In this activity students learn how Earth's energy balance is regulating climate. This activity is lesson 4 in the nine-lesson module Visualizing and Understanding the Science of Climate Change.

In this activity, students use the absorption spectra of greenhouse gases to explore the nature of the greenhouse effect.

In this classroom activity, students analyze visualizations and graphs that show the annual cycle of plant growth and decline. They explore patterns of annual change for the globe and several regions in each hemisphere that have different land cover and will match graphs that show annual green-up and green-down patterns with a specific land cover type.

This hands-on activity demonstrates and explains the reasons for the seasons caused by the tilt of Earth on its axis as it orbits around the sun.

In this activity, students use the GLOBE Student Data Archive and visualizations to explore changes in regional and seasonal temperature patterns.

Climate has varied in the past, but today's climate change rate is much more drastic due to human activity. Students explore past climate cycle graphs and compare the cycles with the current rate of change.

This is a classroom activity about the forcing mechanisms for the most recent cold period: the Little Ice Age (1350-1850). Students receive data about tree ring records, solar activity, and volcanic eruptions during this time period. By comparing and contrasting time intervals when tree growth was at a minimum, solar activity was low, and major volcanic eruptions occurred, they draw conclusions about possible natural causes of climate change and identify factors that may indicate climate change.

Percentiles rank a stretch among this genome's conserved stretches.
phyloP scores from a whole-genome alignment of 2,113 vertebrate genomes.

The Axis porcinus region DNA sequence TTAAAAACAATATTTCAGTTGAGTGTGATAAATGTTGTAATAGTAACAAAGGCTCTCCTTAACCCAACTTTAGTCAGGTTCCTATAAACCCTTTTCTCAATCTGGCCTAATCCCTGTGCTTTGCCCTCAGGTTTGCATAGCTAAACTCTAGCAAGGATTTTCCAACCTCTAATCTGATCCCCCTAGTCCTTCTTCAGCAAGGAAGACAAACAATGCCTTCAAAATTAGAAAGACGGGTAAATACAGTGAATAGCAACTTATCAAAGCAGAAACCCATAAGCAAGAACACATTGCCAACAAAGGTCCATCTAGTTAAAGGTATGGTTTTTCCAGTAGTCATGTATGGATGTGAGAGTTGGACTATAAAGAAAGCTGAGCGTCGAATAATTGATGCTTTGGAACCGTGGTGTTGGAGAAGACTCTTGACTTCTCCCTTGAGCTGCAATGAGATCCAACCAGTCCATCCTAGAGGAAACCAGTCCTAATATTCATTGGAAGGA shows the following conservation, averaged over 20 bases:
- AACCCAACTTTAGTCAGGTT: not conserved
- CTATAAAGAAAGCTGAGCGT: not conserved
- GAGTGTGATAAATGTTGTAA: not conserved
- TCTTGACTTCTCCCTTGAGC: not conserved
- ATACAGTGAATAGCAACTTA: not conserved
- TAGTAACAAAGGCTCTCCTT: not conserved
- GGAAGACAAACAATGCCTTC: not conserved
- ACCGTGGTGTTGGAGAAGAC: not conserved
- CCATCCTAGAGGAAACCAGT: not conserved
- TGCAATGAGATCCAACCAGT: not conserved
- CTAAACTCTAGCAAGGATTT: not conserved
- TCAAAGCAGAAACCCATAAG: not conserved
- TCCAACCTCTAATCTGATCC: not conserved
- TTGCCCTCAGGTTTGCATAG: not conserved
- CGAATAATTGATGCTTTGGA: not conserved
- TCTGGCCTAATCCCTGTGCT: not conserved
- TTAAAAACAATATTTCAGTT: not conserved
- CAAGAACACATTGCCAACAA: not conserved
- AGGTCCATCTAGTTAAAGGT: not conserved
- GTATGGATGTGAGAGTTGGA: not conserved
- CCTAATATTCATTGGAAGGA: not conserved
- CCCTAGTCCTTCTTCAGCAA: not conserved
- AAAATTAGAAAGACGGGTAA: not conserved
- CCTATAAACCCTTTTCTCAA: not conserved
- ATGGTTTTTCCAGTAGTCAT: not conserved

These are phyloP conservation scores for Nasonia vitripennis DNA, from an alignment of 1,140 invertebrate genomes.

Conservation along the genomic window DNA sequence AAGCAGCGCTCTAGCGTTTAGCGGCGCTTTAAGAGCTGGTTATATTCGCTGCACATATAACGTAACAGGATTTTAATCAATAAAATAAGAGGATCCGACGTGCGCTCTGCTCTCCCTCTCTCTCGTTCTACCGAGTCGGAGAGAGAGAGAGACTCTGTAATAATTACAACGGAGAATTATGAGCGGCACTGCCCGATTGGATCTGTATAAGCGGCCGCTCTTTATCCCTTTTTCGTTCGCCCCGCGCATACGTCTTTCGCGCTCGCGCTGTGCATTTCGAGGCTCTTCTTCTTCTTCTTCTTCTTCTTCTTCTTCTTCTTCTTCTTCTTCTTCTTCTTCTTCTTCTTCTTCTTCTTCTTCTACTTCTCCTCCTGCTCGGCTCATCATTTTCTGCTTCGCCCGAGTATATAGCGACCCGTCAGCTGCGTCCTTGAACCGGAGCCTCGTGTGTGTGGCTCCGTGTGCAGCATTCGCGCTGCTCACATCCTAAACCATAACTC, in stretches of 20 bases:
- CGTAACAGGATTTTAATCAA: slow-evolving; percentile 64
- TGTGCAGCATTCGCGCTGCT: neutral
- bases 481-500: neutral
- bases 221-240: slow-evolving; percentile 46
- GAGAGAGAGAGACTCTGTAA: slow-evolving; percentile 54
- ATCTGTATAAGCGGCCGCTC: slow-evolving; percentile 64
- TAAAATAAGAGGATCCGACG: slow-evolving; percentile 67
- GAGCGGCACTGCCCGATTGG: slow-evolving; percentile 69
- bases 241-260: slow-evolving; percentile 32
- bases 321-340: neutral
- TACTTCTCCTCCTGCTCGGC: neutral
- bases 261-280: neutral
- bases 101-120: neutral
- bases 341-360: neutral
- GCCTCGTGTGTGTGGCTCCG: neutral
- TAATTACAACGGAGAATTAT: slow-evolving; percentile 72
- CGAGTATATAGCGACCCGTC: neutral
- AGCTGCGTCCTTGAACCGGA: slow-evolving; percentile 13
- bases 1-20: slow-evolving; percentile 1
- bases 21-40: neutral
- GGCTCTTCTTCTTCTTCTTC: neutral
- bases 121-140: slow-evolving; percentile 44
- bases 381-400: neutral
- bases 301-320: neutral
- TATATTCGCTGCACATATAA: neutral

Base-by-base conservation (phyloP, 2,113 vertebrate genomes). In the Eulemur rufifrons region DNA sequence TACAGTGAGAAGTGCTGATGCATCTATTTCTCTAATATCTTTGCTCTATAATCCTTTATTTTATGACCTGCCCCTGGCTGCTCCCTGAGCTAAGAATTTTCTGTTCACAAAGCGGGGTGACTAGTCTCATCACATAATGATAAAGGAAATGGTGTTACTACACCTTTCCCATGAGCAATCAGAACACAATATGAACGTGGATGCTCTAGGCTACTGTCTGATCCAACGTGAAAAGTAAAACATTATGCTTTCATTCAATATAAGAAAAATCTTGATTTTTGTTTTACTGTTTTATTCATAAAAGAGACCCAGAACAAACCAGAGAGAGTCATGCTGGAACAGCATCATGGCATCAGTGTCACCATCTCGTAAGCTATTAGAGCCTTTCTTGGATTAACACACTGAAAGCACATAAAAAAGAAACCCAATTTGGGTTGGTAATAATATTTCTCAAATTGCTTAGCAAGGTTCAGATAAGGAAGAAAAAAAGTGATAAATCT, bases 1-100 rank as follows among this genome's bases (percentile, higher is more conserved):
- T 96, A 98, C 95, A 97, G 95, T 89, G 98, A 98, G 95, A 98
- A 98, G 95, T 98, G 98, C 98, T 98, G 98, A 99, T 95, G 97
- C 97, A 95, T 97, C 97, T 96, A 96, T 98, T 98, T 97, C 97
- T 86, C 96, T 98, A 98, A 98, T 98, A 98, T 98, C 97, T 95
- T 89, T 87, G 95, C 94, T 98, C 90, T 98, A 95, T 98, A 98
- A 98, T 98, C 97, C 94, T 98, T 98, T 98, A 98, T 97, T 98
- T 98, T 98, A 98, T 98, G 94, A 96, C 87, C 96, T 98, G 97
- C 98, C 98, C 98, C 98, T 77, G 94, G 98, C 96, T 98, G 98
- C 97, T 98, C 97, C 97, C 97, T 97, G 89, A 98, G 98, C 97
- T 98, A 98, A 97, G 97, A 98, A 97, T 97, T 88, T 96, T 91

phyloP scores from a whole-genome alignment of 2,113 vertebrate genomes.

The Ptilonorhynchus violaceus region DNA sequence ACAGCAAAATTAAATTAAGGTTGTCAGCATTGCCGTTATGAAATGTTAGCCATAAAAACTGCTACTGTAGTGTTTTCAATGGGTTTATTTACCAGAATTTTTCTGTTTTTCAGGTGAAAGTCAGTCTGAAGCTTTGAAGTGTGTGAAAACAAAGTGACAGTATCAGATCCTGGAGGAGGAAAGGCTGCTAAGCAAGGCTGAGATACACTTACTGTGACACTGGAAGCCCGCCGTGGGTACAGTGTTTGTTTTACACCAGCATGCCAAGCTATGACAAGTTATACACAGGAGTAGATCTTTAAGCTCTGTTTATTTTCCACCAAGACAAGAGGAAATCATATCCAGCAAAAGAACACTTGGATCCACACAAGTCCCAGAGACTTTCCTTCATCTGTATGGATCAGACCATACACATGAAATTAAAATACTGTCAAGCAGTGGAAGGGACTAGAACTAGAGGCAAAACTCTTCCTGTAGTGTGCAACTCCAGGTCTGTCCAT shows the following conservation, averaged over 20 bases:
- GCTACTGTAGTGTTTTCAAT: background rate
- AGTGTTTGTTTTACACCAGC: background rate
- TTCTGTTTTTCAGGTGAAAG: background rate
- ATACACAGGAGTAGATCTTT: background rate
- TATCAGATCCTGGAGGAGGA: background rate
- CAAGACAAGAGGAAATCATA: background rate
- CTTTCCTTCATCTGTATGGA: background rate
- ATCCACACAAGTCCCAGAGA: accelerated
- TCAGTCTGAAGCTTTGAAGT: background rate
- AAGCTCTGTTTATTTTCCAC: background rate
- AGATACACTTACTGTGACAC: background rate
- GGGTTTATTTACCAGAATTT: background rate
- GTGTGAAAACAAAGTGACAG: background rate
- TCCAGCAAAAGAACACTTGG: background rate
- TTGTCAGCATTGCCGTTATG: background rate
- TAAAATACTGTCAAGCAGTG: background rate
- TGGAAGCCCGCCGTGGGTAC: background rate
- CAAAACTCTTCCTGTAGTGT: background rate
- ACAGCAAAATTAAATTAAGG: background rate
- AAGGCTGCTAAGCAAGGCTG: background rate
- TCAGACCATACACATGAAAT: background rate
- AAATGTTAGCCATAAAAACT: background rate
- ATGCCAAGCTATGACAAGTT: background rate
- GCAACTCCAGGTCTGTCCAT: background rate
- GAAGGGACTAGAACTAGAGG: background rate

This activity allows students to make El Nino in a container, but it might work better as a teacher demonstration. The introduction and information provided describe El Nino, its processes and its effects on weather elsewhere in the world.

Hands-on laboratory activity that allows students to investigate the effects of distance and angle on the input of solar radiation at Earth's surface, the role played by albedo, the heat capacity of land and water, and how these cause the seasons. Students predict radiative heating based on simple geometry and experiment to test their hypotheses.

This Motions of the Sun Lab is an interactive applet from the University of Nebraska-Lincoln Astronomy Applet project.

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